Scott Morrison may have surrendered the election this week. In a speech meant to reset the government's path to victory in May, he effectively permissioned Labor to claim that the election would be a referendum on pandemic management, particularly over the past few months. He made it virtually certain that the focus of the campaign will be on the past, rather than the future, because he doesn't have a future to describe. And he left open a more fundamental issue - his own character, his personal record, and his fitness for the task of leading Australia over the next three years.
Each of the consequences was the exact opposite of what his speech had intended. He had reviewed his government's management of the pandemic, and awarded himself high marks with some allowances for mistakes. But he did it only to make the issue a general non-event. He created mini-narratives to show himself as listening and forward-thinking - bonuses for full-time aged-care workers working in an industry dominated by casuals, Band-Aids on the Great Barrier Reef, incentives for entrepreneurs trying to develop their high-technology ideas, and the hope, as he put it, of having an unemployment rate with a 3 in front of it. Having raised such aspirations, he pretended they were, in effect, already achieved, just like his projected budget surplus for the year ahead just before the last election. Here, we were being invited to say, was a dynamic man with a plan.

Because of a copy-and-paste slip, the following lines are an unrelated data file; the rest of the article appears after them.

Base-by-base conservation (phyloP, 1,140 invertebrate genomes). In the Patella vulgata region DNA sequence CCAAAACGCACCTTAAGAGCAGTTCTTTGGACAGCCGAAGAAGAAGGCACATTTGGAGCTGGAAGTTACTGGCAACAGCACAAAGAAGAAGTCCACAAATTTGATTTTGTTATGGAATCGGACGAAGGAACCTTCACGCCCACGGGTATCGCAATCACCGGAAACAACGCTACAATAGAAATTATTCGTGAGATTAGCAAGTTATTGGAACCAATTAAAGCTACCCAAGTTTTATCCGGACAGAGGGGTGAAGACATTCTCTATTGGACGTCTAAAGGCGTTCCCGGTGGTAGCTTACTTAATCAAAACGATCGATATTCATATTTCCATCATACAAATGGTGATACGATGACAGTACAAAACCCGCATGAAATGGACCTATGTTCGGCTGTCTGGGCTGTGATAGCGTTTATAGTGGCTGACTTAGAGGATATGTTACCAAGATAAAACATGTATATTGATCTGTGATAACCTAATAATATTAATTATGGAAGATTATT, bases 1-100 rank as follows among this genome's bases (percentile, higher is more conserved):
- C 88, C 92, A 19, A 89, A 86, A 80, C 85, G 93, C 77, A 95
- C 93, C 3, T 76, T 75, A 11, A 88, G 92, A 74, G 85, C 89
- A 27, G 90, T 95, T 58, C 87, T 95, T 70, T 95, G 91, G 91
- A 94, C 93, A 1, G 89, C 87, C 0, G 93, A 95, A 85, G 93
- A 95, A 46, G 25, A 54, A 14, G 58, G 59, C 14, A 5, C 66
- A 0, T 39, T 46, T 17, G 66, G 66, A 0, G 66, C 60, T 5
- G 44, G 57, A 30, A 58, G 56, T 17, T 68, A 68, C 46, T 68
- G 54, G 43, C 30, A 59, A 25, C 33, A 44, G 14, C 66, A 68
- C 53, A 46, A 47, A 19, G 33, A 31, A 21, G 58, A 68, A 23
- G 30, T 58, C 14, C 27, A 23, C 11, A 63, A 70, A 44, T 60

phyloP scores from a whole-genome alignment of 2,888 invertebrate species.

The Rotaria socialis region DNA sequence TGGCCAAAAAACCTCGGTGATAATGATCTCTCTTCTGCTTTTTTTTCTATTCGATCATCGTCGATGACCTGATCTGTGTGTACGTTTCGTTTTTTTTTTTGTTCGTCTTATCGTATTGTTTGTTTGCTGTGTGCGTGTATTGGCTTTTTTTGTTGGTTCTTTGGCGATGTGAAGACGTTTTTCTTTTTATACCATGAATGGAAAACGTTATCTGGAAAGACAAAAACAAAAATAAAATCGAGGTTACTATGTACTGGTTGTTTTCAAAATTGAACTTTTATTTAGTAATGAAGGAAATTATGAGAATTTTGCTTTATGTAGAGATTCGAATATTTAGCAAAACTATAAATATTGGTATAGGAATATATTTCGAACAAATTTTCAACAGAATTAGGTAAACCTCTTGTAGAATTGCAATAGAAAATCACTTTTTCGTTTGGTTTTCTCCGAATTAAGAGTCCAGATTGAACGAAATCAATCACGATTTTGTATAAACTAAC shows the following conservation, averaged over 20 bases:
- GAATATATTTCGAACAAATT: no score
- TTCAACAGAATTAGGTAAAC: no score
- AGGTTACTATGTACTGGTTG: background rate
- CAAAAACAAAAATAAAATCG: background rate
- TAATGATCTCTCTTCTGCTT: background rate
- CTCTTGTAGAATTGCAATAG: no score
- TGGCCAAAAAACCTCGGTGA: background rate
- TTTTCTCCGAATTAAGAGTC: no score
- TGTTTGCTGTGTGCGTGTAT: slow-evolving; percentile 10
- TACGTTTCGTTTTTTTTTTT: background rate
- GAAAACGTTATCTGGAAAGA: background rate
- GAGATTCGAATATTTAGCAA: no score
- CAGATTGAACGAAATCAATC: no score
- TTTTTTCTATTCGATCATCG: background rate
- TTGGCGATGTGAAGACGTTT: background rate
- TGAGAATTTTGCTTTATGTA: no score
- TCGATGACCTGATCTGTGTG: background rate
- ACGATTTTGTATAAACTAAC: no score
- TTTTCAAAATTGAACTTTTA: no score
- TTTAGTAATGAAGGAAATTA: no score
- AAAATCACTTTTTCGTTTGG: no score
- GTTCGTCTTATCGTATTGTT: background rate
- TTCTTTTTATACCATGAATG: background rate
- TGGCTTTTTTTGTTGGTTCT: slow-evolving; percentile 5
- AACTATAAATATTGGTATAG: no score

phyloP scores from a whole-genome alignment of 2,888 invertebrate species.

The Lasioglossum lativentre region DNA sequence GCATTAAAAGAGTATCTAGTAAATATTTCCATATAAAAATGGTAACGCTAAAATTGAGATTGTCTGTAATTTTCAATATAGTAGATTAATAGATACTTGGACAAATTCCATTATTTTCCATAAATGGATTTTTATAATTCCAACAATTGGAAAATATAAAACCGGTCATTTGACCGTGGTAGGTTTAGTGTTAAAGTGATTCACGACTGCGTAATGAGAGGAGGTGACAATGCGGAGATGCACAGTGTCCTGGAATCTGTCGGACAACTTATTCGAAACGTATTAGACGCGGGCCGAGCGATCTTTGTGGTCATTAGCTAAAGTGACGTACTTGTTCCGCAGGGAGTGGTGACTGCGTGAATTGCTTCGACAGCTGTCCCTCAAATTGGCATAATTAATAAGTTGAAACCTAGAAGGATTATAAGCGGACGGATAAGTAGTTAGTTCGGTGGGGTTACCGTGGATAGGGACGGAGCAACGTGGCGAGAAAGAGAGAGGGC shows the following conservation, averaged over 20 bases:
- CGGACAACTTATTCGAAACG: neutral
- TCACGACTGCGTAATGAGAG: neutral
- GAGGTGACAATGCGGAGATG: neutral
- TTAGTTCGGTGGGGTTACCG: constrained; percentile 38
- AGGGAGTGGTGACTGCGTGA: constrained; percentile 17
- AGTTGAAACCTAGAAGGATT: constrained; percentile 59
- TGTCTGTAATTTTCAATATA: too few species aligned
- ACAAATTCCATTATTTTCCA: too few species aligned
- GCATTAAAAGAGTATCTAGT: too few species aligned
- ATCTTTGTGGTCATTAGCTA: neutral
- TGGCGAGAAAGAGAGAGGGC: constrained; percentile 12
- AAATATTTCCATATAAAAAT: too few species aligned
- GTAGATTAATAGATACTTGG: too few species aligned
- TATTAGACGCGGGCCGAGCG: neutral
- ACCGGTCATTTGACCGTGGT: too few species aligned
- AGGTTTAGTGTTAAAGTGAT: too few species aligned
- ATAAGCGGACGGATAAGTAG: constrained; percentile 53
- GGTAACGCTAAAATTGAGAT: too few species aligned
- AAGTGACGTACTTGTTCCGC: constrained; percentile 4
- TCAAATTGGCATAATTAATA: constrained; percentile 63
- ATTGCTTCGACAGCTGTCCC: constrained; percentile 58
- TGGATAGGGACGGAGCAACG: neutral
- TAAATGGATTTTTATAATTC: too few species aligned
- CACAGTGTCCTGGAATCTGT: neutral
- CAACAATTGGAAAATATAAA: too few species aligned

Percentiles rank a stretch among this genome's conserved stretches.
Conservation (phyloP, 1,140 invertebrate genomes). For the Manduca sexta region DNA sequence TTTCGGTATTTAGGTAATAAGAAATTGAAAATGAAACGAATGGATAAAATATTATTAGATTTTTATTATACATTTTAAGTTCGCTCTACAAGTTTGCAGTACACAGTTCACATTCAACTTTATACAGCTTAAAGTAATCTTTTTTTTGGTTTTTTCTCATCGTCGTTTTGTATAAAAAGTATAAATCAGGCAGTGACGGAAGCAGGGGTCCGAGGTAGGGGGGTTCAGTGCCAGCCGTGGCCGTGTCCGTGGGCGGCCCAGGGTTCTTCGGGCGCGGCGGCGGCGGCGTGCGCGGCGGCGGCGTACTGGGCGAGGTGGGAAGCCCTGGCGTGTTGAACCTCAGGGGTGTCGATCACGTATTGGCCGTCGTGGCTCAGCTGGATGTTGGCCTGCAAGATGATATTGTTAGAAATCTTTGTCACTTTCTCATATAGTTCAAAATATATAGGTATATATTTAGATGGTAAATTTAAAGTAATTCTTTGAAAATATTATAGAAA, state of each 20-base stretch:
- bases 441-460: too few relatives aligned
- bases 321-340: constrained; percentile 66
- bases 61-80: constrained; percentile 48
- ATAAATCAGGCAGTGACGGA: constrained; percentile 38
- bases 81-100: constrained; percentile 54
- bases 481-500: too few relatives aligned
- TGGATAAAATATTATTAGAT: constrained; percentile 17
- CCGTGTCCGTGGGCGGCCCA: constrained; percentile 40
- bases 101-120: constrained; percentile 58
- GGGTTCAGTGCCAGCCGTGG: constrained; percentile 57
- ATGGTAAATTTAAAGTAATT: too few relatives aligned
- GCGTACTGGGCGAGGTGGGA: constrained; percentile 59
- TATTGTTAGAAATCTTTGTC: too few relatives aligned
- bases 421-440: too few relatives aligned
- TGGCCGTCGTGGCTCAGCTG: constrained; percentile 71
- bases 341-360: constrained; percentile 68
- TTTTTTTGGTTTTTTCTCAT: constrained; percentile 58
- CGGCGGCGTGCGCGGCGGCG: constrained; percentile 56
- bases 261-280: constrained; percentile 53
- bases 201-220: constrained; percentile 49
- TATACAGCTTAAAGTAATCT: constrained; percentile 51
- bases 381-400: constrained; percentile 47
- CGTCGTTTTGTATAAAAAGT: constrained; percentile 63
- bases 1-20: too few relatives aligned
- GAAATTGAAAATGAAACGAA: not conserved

But by the time his performance was over, he had failed to put the past into a comfy coffin, or to do anything much to paint a rosy picture of the future, or to turn the agenda on to both the shortcomings of Anthony Albanese and the Labor Party or his party's sterling qualities, including his own leadership, and the calibre of his ministers. By default - or by his incapacity to close any of his sales - he made himself, his performance and his record - all matters of the past - the glittering things voters were being asked to admire. None are strong selling points - least of all from a spruiker who can no longer seem to make luck or words work for him.
He could blame only himself by becoming bogged down by questions about apologising for his own actions or omissions, or simply regretting they occurred. Combative non-answers, at this point, are code words for "yes". Likewise with his customary prevarication, evasions and refusal to give ground on other questions, and with his setting the stage for blaming any failings of the campaign against COVID on the federal Health Department (he thinks he should have had the ADF involved from the start). In due course, depending on where he is and what is currently happening with virus variants that are hard to predict, we can confidently expect he will also blame state health departments, premiers and chief ministers, and even some carefully chosen scapegoat federal ministers, in efforts to deflect blame from himself.